“Dissertation Notes” is the oh-so-clever name of my (semi) regular segment briefly highlighting the interesting, unusual, or thought-provoking materials I have come across while working on my dissertation.
1994 was a time of transition for the American home video game industry. At a hearing before the Senate Subcommittee on Juvenile Justice, lawmakers, educators, and moral activists took companies such as Nintendo and Sega to task, alleging “violent video games” were having a deleterious effect on children; some called for government regulation and outright censorship. In response the industry formed a trade organization–the Interactive Digital Software Association (IDSA), now known as the Entertainment Software Association (ESA)–and an ratings system–the Electronic Software Ratings Board (ESRB). Meanwhile members of the industry held follow-up meetings with Congress on March 4, and July 29, 1994, to report on their progress.
As industry reps met with lawmakers, they were quick to assert the ways video games were not what moral crusaders had demonized them as. During the March 4, hearing, Howard Lincoln, Chairman of Nintendo of America, enumerated upon of games offered by Nintendo that encouraged problem solving and education in both a defense of the medium and a subtle dig against rival Sega. Among other games, he named a series of “titles designed to teach children about health”:
“‘Captain Novaline,’ Bronkie the Bronchiasaurus,’ ‘Rex Ronan: Experimental Surgeon,’ and ‘the AIDS Avenger,’ teach children about diabetes, asthma, and the dangers of smoking and AIDS, respectively” (Howard Lincoln, “Responses to Questions Submitted by Senator Lieberman,” Rating Video Games: A Parent’s Guide to Games, 94-5)
So why don’t we take a look at those games?
Captain Novolin (Sculpture Software, Raya Systems, 1992):
Captain Novolin, a superhero with Type-1 diabetes, does battle against Blubberman (an obese man who attacks with pies) and his legion of sentient sugary snacks.
Novolin’s mission is to rescue a diabetic Mayor who needs his insulin shot lest he succumb to hypoglycemia. In order to do this, he has to literally avoid sweets in the form of giant donuts and boxes of cereal while gathering healthy snacks, such as bananas, pretzels, and cheese.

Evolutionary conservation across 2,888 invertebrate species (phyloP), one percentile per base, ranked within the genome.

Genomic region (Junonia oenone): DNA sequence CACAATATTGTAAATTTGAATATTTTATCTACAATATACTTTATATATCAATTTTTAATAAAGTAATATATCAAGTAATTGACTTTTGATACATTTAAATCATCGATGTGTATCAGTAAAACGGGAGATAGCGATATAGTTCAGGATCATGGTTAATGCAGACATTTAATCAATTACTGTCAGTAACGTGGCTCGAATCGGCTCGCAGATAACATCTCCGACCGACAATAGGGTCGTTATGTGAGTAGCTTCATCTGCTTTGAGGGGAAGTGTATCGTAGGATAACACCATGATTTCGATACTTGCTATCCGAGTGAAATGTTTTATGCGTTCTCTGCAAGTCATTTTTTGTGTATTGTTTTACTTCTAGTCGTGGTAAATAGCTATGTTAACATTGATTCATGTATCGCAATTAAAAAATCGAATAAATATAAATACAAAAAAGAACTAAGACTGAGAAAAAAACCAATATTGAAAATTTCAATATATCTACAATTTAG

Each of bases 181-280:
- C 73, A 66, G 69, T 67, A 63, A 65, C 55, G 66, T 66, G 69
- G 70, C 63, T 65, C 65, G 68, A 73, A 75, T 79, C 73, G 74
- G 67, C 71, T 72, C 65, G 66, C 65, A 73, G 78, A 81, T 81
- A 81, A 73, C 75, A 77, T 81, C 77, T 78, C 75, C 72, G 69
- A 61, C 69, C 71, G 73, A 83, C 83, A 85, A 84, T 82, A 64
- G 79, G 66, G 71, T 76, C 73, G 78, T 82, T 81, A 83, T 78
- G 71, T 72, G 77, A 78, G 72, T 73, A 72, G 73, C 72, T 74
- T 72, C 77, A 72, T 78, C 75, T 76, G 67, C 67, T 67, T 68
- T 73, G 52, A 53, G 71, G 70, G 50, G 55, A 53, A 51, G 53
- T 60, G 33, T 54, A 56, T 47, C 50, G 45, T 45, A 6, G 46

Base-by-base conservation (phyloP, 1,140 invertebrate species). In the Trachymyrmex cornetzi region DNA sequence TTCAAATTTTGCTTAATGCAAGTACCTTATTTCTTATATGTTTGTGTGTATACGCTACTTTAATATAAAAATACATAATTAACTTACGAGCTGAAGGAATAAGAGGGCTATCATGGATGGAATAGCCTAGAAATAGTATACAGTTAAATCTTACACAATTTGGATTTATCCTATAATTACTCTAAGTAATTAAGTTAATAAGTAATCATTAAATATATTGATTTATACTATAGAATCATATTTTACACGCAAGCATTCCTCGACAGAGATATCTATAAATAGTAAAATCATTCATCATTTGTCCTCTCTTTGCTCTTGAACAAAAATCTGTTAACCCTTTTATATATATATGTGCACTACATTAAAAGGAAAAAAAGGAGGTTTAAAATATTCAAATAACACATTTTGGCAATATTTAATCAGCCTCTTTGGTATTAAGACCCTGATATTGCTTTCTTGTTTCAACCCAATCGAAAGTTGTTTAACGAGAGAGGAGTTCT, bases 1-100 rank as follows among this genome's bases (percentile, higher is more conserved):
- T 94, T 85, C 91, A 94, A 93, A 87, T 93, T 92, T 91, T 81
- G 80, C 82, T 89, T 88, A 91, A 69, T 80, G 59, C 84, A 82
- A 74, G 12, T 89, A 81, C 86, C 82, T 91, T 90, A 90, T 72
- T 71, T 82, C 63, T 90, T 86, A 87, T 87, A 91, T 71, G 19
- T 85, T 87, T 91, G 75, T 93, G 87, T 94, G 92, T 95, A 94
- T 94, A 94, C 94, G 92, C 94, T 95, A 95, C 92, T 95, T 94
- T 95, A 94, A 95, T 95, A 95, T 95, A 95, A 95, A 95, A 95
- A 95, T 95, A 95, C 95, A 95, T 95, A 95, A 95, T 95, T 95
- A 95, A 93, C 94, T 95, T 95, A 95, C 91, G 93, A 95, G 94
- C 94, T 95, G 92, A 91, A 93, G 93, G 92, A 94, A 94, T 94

The captain’s exploits are interspersed with tips on maintaining one’s blood sugar and reminding players to check themselves regularly.
Bronkie: Health Hero aka Bronkie the Bronchiasaurus (Wavequest, Raya Systems, 1994)
Bronkie is designed to teach children about managing asthma. Bronkie the asthmatic dinosaur has to avoid clouds of dust and secondhand smoke while collecting lungs to fuel his energy. Players navigate the aforementioned sauropod past asthma triggers and evil dinosaurs, occasionally stopping to answer asthma related questions.
Rex Ronan: Experimental Surgeon (Sculptured Software, Raya Systems, 1993)
Of the collected games, Rex Ronan earns points for having the most interesting (albeit heavy-handed) story: in which the eponymous doctor shrinks himself to microscopic size and enters the disease-ridden body of a tobacco salesman to destroy his various cigarette-related afflictions with microscopic lasers a la Fantastic Voyage. Meanwhile, he needs to avoid microscopic robots sent by the tobacco industry to thwart his exploits and keep hidden the dangers of smoking.
More action-oriented than some of the others on this list, the player’s objective is to clear tar out of various parts of the stricken body and destroy (or avoid) the microbots.
Packy and Marlon (Wavequest, Raya Systems, 1994)
For whatever reason, the folks at Raya Systems felt one diabetes-themed game in their library was not enough and released a second one. This time around, the game follows a pair of anthropomorphic elephants as they gather diabetes medicine and healthy snacks while managing their blood sugar. In this case, however, if a player gathers too many snacks, Packy and Marlon’s blood sugar will get too high, requiring a restart.
In terms of quality, all of these games are notoriously terrible (Captain Novolin has been an especially easy target for numerous video game writers; see also this one for Bronkie). To Captain Novalin’s credit, however, of the lot of them it seems to do the best job of staying on message. While Captain Novalin actually provided detailed information in a relatively accessible way, the others tended to offer little on actually dealing with their assigned ailments. The others tend to link together poorly-developed action sequences, and it is hard to say how useful some of them would have been in helping kids manage their medical conditions. Nevertheless, for Nintendo, a company concerned about the prospect of federal regulation they provided useful examples to show the industry was not all about Mortal Kombat and Night Trap.
Notice that I have left one title out. However, it’s a game that requires an entire article unto itself. Stay tuned.